What is Strip Washing?
If you find your nappies have developed a strong smell, especially when they become wet, it is likely that detergent/ammonia from urine has built up in your nappies.
Don't worry, help is at hand. It means you need to fine tune your laundry routine, but first it is time to do a "strip wash" to remove those residues. There are many versions of "strip washing" out there, including using Sunlight liquid, dishwasher tablets, vinegar, or even bleach. We do not recommend any of these. These substances can destroy fabrics and so should never be used with modern reusable nappies.
Here is how we always recommend you strip wash:
- Ensure your machine is clean. You should run a maintenance cycle once a month. If you haven't done this lately run this first and check your machine filters are clean.
- Next put the nappies through a rinse cycle only with NO detergent. If your machine doesn't have a rinse only cycle use a cool quick wash. This is to get them nice and wet already so there is more water held in them for the main washes.
- Next wash using a FULL dose of detergent and wash at 60 degrees on a long cycle (about 2.5 to 3 hours) and ideally additional water (sensitive or sometimes called super rinse)
- No need to dry in between for the second wash, use 60 degrees on the longest possible wash as above with NO detergent and ideally additional water (sensitive or sometimes called super rinse)
- Finally put your nappies through a rinse cycle again as in step 1. If you see any detergent bubbles in the rinse keep on rinsing until you don't see any more.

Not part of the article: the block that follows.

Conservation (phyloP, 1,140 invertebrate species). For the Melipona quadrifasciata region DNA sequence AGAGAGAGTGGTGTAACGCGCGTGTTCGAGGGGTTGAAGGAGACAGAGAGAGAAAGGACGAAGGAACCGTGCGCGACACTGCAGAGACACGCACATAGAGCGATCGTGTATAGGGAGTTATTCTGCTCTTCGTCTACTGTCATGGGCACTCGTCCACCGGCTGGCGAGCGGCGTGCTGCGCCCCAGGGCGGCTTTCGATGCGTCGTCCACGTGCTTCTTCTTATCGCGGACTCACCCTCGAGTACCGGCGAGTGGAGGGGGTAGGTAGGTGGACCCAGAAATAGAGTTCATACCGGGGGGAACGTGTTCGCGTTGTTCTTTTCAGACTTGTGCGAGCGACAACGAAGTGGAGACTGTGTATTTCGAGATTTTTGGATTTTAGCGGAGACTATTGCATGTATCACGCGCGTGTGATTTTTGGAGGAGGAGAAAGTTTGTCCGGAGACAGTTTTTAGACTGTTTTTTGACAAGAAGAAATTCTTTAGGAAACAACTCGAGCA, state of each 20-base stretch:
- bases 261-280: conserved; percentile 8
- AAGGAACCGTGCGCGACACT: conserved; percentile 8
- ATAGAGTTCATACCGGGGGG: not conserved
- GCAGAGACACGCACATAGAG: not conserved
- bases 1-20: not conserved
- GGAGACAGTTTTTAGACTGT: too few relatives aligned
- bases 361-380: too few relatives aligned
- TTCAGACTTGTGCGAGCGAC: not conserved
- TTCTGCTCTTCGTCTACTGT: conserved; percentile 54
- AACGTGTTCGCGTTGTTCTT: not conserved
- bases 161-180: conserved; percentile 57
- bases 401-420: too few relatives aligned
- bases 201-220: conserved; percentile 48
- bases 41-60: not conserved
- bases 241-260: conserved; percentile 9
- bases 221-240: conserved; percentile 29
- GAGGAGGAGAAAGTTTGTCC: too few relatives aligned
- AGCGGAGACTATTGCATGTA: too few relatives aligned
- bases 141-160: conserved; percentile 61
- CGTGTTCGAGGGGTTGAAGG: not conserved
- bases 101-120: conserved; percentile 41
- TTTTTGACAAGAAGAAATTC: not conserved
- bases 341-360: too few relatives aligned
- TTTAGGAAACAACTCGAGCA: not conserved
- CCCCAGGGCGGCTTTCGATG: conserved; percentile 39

This should sort them for the short term.
Preventing detergent build up
Detergent build up comes about for a combination of reasons. It is likely you have been a bit over zealous with your detergent. Washing machines are also highly water efficient these days so there is less water flushing through them. Too much detergent and too little water can mean detergent builds up in the fabric.
After you have done your strip wash, follow these laundry tips to prevent this happening again:
- Try rinsing soiled nappies before they go in the bucket to loosen the dirt
- Run a cold rinse cycle before you wash
- Set machine to the longest main wash cycle setting
- Avoid overfilling the machine - the drum should be no more than 3/4 full when wet. Fuller than this and the nappies won't have enough room to agitate and get clean.
- Use less detergent. A good starting point is to use half the recommended detergent dose for your load (not quite full) and water hardness. Go from there and adjust as necessary. Remember, your nappies shouldn't smell of detergent at the end of the wash.
- Ensure you run a maintenance cycle on your machine monthly.